Thiess helps deliver Hear to Learn

日期
八月 22, 2019
类别
  • Health, safety and environment
  • People and community
热门

Thiess’ Central Queensland operations are helping children reach their full potential as part of the 2019 Hear to Learn – School Hearing Program.

 

Delivered in partnership with the Hear and Say Foundation, this year’s program tested 868 students from 23 schools in the Bowen Basin.

Hear to Learn

Thiess is the founding regional partner for the Hear to Learn - School Hearing Screening program which seeks to identify a child’s basic hearing sensitivity and middle ear status to detect those who may have difficulty in the classroom.

The program, now in its second year, continues to grow and has more than doubled in reach in 2019.

Across the 23 schools visited, 60 students were found to be experiencing a hearing or ear health issue that required follow-up from a General Practitioner. A further 84 children were identified to require further monitoring by a parent.

A child’s hearing can change over time having a significant impact on the child’s speech, language, education development and behaviour. Regular hearing assessments can result in the early diagnosis and treatment of hearing loss and improve the social and academic outcomes for children.

Hear and Say and Thiess first brought Hear to Learn to the Bowen Basin in 2017.

Thiess supports the early screening, diagnosis and treatment of hearing issues in young school children, to improve academic performance and social interaction.

Supporting education programs in our local communities is a core focus of the Thiess CARE program.

Getting involved

Thiess project team members from Dawson South, Curragh North, Jellinbah Plains, Lake Vermont, Peak Downs, Caval Ridge, and QCoal helped deliver the 2019 Hear to Learn – School Hearing Screening Program.

Their responsibilities included walking students to their screening tests, engaging in learning activities with teachers and students and hosting the visiting screeners in each school.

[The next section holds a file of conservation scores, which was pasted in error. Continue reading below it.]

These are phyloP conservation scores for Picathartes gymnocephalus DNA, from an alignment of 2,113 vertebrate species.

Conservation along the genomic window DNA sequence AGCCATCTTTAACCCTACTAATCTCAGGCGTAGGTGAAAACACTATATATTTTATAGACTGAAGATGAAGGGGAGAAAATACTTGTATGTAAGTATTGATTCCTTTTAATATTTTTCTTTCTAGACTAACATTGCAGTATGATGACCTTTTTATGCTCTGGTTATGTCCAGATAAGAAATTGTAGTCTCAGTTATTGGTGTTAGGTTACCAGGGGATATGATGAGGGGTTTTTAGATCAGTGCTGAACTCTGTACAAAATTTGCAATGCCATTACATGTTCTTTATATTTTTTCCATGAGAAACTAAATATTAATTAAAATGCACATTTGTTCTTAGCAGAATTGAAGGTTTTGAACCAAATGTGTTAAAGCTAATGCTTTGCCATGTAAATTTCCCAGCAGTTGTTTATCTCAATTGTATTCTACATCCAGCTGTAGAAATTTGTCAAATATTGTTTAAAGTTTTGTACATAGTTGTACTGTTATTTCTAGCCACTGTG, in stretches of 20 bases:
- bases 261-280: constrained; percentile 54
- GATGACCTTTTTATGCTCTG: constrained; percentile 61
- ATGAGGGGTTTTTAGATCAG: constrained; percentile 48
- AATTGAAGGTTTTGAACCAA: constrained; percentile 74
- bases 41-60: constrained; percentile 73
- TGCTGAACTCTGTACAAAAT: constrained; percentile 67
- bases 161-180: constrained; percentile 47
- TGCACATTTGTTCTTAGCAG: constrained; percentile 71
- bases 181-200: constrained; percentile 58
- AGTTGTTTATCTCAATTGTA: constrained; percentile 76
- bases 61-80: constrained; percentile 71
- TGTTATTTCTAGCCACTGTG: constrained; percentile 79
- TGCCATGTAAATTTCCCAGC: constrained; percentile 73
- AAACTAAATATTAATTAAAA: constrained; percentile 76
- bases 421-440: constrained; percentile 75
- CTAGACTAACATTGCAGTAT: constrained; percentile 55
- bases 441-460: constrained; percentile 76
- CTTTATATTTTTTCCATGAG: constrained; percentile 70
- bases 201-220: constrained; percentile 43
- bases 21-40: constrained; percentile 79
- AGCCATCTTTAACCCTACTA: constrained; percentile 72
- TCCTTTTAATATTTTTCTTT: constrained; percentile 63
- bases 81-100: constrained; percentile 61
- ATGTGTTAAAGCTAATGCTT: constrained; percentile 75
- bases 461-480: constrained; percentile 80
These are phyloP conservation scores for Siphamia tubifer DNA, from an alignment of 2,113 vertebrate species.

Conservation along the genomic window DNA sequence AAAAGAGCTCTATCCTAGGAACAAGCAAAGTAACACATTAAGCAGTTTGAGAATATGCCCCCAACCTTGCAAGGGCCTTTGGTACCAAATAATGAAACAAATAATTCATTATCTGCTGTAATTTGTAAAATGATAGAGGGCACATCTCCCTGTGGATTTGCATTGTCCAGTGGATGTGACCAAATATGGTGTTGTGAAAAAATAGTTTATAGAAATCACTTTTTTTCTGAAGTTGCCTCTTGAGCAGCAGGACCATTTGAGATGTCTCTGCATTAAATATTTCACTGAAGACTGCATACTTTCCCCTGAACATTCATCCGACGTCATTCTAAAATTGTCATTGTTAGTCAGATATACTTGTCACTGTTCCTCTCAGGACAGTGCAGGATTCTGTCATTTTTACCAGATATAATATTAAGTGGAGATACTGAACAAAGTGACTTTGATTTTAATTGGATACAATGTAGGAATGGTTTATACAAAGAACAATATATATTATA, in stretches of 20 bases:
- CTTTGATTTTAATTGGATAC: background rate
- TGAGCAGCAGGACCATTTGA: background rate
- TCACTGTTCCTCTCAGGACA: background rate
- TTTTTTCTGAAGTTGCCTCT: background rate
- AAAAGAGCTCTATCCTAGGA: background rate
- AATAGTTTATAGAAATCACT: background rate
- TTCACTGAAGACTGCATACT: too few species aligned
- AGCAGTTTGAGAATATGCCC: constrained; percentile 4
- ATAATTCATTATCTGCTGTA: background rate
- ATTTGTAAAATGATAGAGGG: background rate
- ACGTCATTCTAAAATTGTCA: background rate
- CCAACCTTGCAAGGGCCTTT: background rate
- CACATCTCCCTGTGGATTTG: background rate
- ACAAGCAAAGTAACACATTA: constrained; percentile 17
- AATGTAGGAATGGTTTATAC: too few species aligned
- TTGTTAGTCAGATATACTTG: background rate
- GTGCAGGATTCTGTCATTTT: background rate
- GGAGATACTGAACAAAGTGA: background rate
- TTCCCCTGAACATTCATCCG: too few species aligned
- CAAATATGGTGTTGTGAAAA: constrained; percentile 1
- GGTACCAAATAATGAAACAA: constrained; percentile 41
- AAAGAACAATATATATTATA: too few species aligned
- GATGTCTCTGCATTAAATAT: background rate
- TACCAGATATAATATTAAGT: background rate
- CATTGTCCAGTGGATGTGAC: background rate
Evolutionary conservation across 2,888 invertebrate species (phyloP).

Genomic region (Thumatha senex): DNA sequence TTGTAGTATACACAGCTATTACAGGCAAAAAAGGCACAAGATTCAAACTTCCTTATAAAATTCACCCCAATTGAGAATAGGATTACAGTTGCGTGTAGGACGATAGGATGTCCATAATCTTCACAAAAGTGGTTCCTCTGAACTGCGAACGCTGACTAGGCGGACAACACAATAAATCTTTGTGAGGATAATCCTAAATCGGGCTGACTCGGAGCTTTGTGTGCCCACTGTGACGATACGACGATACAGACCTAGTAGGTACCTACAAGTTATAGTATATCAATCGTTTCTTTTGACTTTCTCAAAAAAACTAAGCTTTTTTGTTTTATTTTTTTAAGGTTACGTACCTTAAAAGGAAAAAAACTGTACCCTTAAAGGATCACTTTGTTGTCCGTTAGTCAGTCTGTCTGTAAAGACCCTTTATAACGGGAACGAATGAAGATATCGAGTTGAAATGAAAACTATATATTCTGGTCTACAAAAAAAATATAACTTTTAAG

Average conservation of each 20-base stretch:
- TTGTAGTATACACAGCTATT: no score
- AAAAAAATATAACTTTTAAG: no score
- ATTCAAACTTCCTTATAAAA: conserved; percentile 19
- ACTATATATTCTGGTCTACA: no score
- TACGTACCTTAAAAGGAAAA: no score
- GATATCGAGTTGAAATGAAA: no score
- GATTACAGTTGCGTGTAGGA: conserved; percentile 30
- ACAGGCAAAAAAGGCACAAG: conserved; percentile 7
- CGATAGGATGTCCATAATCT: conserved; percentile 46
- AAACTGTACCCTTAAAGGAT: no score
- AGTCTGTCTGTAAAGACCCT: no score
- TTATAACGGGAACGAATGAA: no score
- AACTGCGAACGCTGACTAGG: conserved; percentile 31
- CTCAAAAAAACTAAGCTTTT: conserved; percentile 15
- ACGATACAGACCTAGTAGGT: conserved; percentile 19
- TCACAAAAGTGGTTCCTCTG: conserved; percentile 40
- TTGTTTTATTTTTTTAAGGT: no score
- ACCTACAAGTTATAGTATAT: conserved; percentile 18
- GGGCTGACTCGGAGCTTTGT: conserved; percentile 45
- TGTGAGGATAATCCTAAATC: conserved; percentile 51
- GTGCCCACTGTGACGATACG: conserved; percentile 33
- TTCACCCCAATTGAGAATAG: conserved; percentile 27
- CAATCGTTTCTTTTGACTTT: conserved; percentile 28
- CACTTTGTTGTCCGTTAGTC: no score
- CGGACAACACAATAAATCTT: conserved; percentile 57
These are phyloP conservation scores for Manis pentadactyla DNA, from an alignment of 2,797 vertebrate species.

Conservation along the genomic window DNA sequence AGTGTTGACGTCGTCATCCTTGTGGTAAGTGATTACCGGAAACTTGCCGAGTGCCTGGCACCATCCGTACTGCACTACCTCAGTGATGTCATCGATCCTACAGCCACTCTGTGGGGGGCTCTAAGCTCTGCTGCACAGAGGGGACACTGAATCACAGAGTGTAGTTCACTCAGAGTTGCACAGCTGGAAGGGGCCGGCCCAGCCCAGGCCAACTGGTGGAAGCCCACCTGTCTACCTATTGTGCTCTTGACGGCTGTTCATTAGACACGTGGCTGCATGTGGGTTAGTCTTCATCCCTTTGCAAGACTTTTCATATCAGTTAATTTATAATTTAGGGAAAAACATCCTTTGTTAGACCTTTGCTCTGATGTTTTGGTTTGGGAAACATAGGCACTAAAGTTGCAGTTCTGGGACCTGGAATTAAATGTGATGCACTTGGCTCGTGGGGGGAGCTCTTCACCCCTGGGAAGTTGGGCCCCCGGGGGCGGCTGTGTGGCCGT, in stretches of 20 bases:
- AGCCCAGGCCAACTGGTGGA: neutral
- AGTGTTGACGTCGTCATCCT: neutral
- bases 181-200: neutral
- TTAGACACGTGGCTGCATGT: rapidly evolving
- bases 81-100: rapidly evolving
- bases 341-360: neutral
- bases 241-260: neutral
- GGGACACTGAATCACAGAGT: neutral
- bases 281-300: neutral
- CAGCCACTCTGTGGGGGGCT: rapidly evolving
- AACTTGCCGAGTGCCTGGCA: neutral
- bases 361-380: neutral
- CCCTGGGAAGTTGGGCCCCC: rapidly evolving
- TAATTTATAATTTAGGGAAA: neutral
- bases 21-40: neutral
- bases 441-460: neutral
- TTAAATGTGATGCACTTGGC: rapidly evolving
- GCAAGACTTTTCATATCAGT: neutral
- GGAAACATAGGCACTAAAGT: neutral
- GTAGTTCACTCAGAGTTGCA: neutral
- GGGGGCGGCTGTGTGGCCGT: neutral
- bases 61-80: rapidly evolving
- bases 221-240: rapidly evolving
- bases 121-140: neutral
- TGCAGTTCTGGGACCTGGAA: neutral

John Stirling, Finance Manager at Jellinbah Plains, supported three school visits in the Blackwater area.

“Taking the time to work with the students, schools and screeners from Hear and Say you learn so much about the importance of good hearing for kids and their education.

The program makes a significant difference by going to these regional communities. It helps make sure families get the help their kids need to have a bright future and aren’t left behind just because of where they live.”

Participating primary schools included Bowen, Queens Beach, Collinsville, Scottville, St John Bosco, Blackwater, Blackwater North, Comet, Bluff, Dingo, Duaringa, Theodore, Banana, Moura, Moranbah, Moranbah East, Coppabella, Nebo, Valkyrie, Middlemount and Dysart State School. Testing was also conducted at Blackwater C&K Kindergarten and Moura State High School.

Thank you from our partners at Hear and Say

Thiess has been a partner of the Hear and Say Foundation for 25 years.

Through the funding Thiess has provided, the early screening, diagnosis and treatment of hearing issues has improved the academic performance and growth in social interaction for many young Queenslanders living in the regions where Thiess projects operate.

CEO of Hear and Say, Chris McCarthy said the team were thrilled to have the continued support of its longstanding partner, Thiess to reach even more students in the Bowen Basin area for another year.

“We are incredibly proud of our 25-year partnership with Thiess and working together on this initiative means that children with hearing issues living outside of the major cities can be identified and steps put in place to address any concerns,” said Mr McCarthy.

Mr McCarthy noted that the school-based screening program was particularly vital as hearing loss can occur at any time, and children who were not hearing as well as they could in the classroom could experience an enormous impact on their ability to learn.

“We often get teachers or parents saying their children are naughty or won’t listen when the truth is they can’t hear. If we can pick up the hearing loss, we can work with families and use early intervention to make a difference, no matter where they live,” said Mr McCarthy.

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